Deja Taylor, the 25-year-old mother whose 6-year-old son shot his first-grade teacher in the chest at Richneck Elementary School in Newport News, Virginia, in January, will plead guilty to federal charges of making a false statement that she was not an unlawful drug user when she purchased the firearm used in the attack on the teacher.
Court records cited by USA Today show that despite using marijuana when she purchased the gun, Taylor falsely claimed she was not and was charged in federal court on Monday. She has reportedly been charged with illegally using drugs while owning a firearm and making a false statement when purchasing the gun.
Her attorney, James Ellenson, told the publication that his client will plead guilty.
Abigail Zwerner, the first-grade teacher shot by Taylor's son, has filed a $40 million lawsuit against school administrators and the school board, claiming they were aware of the boy's "history of random violence" yet did not do enough to address concerns the boy had a gun in his possession on the day she was shot.
In April, The Newport News School Board stated in a court filing that Zwerner suffered a "workplace injury" and should file a worker's compensation claim for her injuries instead of filing a lawsuit.
Taylor's son was not charged in the shooting because children younger than 7 are presumed unable to form the intent to carry out an illegal act under Virginia law.
Taylor was arrested in April and charged in state court with felony child neglect and misdemeanor recklessly leaving a loaded firearm as to endanger a child.
Gene Rossi, another attorney for Taylor, told USA Today that her plea would be entered in court on June 12 and called the shooting a "Shakespearian tragedy," especially for Zwerner, "for whom we wish a complete recovery."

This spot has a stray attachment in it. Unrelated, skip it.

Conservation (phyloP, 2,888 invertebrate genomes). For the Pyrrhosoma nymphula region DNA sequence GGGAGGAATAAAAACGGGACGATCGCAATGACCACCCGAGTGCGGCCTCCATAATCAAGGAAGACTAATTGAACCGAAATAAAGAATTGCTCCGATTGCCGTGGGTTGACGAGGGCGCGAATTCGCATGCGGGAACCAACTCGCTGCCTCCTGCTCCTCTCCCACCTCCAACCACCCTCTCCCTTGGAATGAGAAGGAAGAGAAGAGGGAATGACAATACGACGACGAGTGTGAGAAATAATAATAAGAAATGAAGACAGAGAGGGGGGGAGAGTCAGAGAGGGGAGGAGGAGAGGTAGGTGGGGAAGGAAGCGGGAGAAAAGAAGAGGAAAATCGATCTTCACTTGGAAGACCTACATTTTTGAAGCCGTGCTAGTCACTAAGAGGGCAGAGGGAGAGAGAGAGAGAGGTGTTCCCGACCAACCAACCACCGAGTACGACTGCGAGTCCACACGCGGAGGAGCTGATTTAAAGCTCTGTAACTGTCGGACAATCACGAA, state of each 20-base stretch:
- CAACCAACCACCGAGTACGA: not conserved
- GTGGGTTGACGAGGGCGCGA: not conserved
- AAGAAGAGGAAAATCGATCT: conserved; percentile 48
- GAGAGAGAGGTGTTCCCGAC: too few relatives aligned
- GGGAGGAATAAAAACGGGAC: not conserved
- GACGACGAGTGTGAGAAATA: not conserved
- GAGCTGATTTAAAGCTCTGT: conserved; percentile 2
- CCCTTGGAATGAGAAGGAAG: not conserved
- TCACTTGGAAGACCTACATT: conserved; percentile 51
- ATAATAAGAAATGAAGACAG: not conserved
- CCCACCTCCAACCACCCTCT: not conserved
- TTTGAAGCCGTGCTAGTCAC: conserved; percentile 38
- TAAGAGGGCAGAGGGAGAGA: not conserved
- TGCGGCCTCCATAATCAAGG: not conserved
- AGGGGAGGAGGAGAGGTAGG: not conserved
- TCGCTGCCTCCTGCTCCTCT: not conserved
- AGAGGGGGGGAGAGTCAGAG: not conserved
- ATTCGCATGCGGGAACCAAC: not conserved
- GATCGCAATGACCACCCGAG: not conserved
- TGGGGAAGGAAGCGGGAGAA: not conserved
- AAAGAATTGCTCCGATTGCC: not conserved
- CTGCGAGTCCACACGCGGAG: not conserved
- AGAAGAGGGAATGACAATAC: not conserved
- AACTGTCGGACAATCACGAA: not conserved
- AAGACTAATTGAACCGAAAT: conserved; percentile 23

"This case is a Shakespearian tragedy, a perfect storm that has had horrible consequences," Rossi told the publication Tuesday. "A vulnerable teacher whose life was almost taken, a boy 6 years of age. And a mother whose life will never be the same."
In an earlier interview on NBC's "TODAY" show, Zwerner said she would never forget the look on the boy's face when he shot her.
"I just will never forget the look on his face that he gave me while he pointed the gun directly at me," Zwerner said.
Days after the shooting, Newport News Police Chief Steve Drew called Zwerner a "hero" for her bravery in the face of danger on Jan. 6, when she made sure her entire class was safe before she went to get help for herself after being shot.
And even as she lay in the hospital trying to recover from her injuries, Zwerner remained concerned about her students.
"When I met with Abigail's family … and they took me up to her [hospital] room, she asked me first question, 'Do you know how my students are?' She was worried about them," Drew said during a press conference days after the shooting. "And then today … she again asked me, 'Do you know how my students are?'"